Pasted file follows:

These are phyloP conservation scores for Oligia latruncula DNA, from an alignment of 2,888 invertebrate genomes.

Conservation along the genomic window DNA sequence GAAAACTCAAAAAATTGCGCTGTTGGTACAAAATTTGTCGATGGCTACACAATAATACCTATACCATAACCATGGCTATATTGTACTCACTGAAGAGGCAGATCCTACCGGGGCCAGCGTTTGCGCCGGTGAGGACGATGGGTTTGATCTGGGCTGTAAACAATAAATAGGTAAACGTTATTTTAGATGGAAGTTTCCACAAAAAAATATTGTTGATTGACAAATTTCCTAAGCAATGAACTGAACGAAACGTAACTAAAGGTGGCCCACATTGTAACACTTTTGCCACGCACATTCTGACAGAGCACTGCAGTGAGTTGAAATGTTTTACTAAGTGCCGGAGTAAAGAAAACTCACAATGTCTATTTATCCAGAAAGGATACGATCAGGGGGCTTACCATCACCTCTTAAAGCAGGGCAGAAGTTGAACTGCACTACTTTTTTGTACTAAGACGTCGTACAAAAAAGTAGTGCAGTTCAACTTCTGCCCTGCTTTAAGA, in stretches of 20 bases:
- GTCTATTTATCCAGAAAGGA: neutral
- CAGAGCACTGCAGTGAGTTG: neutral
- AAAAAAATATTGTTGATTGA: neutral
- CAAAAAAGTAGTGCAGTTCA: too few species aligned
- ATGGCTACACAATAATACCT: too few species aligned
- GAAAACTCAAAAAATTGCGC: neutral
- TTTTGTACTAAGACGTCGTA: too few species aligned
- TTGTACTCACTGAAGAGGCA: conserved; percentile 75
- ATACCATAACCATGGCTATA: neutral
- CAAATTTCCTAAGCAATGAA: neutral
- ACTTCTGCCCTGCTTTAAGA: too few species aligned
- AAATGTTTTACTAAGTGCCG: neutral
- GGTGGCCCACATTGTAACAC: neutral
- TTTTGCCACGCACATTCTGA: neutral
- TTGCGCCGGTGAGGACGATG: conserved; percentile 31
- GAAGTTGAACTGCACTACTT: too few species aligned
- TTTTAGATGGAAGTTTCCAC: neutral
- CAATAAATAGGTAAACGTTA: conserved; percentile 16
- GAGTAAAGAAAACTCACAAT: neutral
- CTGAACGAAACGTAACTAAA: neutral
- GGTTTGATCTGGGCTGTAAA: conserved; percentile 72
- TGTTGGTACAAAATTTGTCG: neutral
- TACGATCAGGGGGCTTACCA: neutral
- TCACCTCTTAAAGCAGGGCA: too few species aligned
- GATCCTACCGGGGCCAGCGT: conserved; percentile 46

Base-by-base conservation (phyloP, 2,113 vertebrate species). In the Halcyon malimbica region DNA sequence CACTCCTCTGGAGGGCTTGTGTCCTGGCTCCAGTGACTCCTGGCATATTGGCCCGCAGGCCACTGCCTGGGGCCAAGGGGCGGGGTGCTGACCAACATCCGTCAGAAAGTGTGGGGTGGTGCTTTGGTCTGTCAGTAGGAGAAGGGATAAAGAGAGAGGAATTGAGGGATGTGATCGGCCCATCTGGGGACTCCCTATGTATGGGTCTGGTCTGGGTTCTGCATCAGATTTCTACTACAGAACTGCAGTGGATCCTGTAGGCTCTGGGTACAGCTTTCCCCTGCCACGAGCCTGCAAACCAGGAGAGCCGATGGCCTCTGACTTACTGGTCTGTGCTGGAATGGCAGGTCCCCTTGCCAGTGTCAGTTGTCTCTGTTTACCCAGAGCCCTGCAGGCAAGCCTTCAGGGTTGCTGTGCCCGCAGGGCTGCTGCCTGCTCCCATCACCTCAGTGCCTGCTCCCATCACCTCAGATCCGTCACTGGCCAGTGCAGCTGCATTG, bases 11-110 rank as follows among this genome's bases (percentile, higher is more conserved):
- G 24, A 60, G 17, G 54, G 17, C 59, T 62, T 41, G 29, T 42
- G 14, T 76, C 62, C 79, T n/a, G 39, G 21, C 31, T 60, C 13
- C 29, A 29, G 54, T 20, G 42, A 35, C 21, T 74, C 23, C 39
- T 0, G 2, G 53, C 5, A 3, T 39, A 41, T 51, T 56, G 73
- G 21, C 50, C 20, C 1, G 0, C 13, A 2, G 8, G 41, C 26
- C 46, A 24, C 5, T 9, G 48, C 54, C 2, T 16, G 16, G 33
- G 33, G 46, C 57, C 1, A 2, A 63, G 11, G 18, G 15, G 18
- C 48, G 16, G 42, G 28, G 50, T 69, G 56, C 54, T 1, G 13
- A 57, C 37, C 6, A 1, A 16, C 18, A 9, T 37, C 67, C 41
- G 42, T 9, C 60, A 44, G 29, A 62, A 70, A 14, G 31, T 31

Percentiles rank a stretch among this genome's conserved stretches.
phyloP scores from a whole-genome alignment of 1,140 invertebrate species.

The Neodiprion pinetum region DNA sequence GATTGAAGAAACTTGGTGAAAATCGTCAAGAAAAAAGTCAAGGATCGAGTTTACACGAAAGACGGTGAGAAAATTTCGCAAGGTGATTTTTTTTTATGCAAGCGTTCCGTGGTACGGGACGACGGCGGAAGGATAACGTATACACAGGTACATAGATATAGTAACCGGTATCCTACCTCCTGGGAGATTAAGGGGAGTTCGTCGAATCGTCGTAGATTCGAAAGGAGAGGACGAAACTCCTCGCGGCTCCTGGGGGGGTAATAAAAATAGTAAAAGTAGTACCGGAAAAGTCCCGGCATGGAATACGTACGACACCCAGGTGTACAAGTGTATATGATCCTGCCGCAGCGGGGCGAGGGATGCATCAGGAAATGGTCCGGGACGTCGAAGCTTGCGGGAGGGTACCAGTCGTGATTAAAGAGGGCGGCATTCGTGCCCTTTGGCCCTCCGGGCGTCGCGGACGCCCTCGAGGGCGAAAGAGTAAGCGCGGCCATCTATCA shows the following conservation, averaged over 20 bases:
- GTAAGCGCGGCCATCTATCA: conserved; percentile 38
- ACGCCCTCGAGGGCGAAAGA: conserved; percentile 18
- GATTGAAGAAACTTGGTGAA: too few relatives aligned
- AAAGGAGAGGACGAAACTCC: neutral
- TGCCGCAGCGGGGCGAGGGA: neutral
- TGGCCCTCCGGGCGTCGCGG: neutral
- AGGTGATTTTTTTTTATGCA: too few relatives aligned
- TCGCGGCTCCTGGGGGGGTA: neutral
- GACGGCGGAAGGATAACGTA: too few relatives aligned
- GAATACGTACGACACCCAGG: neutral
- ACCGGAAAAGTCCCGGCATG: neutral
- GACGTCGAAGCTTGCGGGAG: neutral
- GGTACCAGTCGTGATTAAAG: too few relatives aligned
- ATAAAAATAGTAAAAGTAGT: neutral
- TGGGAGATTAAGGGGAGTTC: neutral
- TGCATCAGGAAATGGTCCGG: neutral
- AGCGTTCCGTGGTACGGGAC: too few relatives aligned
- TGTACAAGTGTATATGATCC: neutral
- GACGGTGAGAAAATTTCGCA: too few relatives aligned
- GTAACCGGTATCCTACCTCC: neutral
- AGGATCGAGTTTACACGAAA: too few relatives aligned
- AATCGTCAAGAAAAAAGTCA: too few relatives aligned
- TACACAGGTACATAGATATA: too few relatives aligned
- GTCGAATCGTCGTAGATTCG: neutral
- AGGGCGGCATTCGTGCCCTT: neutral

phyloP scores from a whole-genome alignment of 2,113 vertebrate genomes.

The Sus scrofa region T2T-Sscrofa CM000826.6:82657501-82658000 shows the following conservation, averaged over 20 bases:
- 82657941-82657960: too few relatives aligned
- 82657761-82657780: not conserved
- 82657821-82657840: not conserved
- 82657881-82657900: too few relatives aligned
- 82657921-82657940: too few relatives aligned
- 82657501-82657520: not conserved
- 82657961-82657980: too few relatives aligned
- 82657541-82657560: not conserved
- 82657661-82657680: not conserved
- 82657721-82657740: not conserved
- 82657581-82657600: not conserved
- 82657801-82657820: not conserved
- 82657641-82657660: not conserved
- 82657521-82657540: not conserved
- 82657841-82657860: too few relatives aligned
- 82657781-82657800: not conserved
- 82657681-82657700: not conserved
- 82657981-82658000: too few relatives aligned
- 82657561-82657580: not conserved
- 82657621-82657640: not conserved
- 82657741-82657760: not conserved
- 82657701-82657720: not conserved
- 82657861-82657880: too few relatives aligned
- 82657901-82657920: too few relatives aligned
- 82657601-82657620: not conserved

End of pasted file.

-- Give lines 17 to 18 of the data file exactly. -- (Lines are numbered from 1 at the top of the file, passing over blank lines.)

- TTGCGCCGGTGAGGACGATG: conserved; percentile 31
- GAAGTTGAACTGCACTACTT: too few species aligned